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How can you make others understand that restrictive-type eating disorders aren't about looks/vanity, and that we don't think they're fat?

8 Answers
Last Updated: 03/31/2020 at 8:50am
1 Tip to Feel Better
United States
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Monique Bivins, MA, LPC

Licensed Professional Counselor

I have a real passion for helping my clients to overcome life's obstacles . My work with clients is nonjudgmental, supportive, and interactive.

Top Rated Answers
February 7th, 2015 8:56am
You can't *make* others understand anything, but hopefully through a direct thoughtful response they can understand where you are coming from. Speak for yourself and your situation. If it's about finally having control over something, tell them that. Using your personal experiences will help them grasp the concept.
April 20th, 2015 6:26am
I've been a recovering bulimic for over a decade. It's not easy to have my condition diminished to being just about food. Eating disorders are not about food, it's about control. It's similar to treating addiction. Many people are ignorant of the fact that eating disorders are a mental illness and not about vanity. Refer them to the National Eating Disorder Association website to educate themselves on the complexities of various eating disorders. Hopefully they learn something and next time, they won't dismiss someone who has an eating disorder.
May 19th, 2015 4:04am
You do it the wrong way. First, please don't try to tell them look is not important, or they are not fat. Because they believe the look really is important, and they are really fat. Not only this belief, you can never make people to not believe in what they think they are right. Second, to help them overcome the disorder, is to make them confident in their appearance. Which mean to have better looking appearance. I.e : make up , expensive clothes, plastic surgery. You may think these above are too vanity But im pretty sure they will work.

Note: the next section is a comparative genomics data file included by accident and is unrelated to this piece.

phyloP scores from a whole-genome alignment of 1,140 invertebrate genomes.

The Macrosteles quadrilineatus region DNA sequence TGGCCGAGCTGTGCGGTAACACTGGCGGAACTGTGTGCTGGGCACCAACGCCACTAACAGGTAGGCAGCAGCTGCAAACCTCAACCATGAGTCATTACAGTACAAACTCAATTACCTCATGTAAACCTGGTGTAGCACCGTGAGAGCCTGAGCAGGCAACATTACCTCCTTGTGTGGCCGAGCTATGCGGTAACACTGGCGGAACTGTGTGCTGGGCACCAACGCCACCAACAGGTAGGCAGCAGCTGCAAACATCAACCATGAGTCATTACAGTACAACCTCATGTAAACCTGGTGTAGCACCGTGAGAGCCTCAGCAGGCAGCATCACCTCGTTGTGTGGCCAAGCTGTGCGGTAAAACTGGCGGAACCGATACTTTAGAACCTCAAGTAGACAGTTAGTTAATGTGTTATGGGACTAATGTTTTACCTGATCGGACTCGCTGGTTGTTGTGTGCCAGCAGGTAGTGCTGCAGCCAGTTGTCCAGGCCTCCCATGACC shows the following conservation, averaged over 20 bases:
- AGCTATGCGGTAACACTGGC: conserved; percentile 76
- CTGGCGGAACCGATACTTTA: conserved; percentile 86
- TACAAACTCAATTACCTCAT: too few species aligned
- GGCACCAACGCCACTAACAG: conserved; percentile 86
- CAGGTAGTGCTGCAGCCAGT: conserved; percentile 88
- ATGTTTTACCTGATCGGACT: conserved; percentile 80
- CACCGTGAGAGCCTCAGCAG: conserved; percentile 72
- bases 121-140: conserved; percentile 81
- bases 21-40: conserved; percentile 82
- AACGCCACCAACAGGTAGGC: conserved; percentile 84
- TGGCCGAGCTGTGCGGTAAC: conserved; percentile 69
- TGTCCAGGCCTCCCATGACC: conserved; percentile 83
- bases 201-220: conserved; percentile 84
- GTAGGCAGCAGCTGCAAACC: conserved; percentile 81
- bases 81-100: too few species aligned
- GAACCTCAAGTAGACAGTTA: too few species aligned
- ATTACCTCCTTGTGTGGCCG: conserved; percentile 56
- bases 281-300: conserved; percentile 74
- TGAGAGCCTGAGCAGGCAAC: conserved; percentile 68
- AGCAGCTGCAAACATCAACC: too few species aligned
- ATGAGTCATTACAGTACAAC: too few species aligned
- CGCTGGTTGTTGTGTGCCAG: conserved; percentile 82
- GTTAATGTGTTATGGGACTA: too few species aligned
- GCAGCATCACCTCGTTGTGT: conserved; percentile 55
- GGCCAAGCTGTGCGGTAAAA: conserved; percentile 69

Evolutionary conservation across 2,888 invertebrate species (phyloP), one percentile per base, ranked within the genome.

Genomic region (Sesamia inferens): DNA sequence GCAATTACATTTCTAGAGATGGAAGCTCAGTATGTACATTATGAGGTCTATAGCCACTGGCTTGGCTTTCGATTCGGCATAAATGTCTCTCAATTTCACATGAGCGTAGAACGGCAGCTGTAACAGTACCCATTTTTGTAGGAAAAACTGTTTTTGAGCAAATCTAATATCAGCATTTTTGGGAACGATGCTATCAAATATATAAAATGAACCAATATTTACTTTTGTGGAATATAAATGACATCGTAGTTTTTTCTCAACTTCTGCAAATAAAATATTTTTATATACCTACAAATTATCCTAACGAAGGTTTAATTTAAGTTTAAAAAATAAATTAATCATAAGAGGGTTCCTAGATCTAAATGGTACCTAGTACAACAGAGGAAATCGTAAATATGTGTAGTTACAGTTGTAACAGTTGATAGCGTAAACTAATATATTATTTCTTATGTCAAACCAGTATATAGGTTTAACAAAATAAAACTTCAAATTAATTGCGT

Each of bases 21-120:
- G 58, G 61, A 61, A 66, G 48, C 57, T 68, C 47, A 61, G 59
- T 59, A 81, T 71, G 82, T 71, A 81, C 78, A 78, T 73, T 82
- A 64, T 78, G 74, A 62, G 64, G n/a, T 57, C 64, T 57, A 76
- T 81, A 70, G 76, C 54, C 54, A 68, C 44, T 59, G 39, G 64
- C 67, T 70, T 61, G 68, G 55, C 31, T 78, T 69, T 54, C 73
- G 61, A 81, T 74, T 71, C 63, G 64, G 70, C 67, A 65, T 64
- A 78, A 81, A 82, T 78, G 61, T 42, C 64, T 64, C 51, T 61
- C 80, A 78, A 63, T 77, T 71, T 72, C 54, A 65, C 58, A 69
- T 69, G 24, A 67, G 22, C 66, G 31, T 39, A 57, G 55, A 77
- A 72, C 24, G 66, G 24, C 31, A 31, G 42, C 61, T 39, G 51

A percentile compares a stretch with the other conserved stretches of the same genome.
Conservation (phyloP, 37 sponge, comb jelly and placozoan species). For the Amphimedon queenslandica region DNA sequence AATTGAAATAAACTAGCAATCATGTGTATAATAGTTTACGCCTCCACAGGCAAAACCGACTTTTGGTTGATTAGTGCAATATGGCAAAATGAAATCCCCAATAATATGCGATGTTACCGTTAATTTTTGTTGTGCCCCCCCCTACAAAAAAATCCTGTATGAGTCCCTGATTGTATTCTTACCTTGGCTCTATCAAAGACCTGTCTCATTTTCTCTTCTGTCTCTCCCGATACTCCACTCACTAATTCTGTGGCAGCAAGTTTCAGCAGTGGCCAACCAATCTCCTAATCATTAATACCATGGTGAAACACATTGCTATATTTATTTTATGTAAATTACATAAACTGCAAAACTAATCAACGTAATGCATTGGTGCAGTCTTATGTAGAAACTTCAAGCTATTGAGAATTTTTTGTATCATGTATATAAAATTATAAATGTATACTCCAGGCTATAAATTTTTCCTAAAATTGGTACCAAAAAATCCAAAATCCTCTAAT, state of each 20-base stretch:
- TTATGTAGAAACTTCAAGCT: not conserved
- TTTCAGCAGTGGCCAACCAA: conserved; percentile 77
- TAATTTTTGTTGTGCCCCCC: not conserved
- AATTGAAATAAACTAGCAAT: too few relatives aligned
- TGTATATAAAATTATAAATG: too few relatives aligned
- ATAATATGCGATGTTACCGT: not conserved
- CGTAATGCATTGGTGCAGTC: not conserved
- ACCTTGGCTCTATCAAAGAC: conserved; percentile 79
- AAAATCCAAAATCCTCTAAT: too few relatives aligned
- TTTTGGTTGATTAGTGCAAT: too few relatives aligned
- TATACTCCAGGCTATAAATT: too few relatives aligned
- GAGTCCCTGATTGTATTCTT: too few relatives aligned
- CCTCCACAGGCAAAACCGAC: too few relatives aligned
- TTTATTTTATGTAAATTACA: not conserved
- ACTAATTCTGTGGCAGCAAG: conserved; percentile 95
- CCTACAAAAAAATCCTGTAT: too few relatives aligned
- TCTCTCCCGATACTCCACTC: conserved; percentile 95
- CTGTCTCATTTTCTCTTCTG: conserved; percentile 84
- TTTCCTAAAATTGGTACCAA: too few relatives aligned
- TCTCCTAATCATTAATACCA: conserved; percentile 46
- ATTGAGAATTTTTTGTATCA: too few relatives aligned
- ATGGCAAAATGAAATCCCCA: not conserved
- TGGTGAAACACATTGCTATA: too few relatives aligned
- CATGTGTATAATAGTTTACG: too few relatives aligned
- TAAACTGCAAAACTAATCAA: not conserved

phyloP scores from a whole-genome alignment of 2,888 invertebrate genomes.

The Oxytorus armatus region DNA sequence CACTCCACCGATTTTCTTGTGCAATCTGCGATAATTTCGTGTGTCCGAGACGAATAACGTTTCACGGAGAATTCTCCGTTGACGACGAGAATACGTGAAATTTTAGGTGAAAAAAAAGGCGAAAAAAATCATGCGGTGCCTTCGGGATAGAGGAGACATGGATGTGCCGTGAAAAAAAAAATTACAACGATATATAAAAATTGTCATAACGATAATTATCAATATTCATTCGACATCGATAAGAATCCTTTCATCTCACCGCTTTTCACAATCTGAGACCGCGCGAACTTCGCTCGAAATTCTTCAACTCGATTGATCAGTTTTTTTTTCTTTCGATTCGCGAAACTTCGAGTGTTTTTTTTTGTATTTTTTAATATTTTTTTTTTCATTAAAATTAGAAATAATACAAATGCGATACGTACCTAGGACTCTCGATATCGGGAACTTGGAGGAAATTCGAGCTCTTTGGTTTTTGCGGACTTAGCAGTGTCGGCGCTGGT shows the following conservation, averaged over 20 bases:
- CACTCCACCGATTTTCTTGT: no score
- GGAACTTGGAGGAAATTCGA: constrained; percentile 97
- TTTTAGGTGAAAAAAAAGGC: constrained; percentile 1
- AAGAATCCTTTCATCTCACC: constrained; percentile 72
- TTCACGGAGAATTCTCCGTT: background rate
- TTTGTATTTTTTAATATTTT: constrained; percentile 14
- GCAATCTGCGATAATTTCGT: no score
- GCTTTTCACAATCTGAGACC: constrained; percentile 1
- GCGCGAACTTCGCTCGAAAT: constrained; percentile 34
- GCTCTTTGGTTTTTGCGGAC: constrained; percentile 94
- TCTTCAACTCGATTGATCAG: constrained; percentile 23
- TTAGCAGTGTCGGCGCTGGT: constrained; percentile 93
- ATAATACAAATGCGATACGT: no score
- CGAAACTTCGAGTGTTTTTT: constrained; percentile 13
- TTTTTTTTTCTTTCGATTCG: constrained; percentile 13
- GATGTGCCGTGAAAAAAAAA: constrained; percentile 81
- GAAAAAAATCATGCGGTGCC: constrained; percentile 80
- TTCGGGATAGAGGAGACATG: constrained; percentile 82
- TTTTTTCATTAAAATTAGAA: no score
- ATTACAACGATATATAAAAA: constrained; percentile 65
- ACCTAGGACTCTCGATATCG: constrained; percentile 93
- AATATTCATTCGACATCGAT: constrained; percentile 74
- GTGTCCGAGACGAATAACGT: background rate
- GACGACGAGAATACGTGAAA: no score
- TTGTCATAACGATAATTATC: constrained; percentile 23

June 7th, 2015 3:59pm
It is actually pretty difficult to make people understand, when the media has repeatedly told us otherwise. However, "I" statements, as in "I feel bad about myself, because I feel...." make it less about them and more about you, which is what we wanted. If anyone suggests you think they are fat, just stop it right there and tell them that is not true. Tell them what you truly think about them. Honesty is your best weapon. Please take care and try to fight back your condition, you can do this, and we are here for you.
November 6th, 2015 2:36am
This kinda disorder is because of something more deep then the person thinking that they are fat. Its a psychological disorder and needs to be dealt with psychologically.
- Expert in Eating Disorder
December 2nd, 2015 4:41pm
Lets be completely honest: reducing the stigma about mental illnesses is difficult. So many people have false assumptions because of the lack of knowledge. Tell them to read up on it or educate them yourself. The more people who are educated about mental illness, the less stigma there will be.
December 8th, 2015 3:25pm
Some people are going to believe what they want to believe - the best we can do as a society is try to educate said individuals and let them know what eating disorders are about, and how to help loved ones with said disorder.
March 31st, 2020 8:50am
Most times I have noticed that people think that restrictive eating disorders are all based on self-image and a need to be "skinny". However, this is not true. Eating disorders have many causes: food-restriction is a coping mechanism after traumatic times, it is a way of gaining control in ones life or it can be a form of self-harm/punishment. It can be difficult to let people know/understand this, but by trying to explain that restrictive-eating is caused by *insert your personal reason* it can let others undestand and allow for you get to get people in your life to support you. The besgt way to help others understand is simply to engage in honest one-on-one conversation.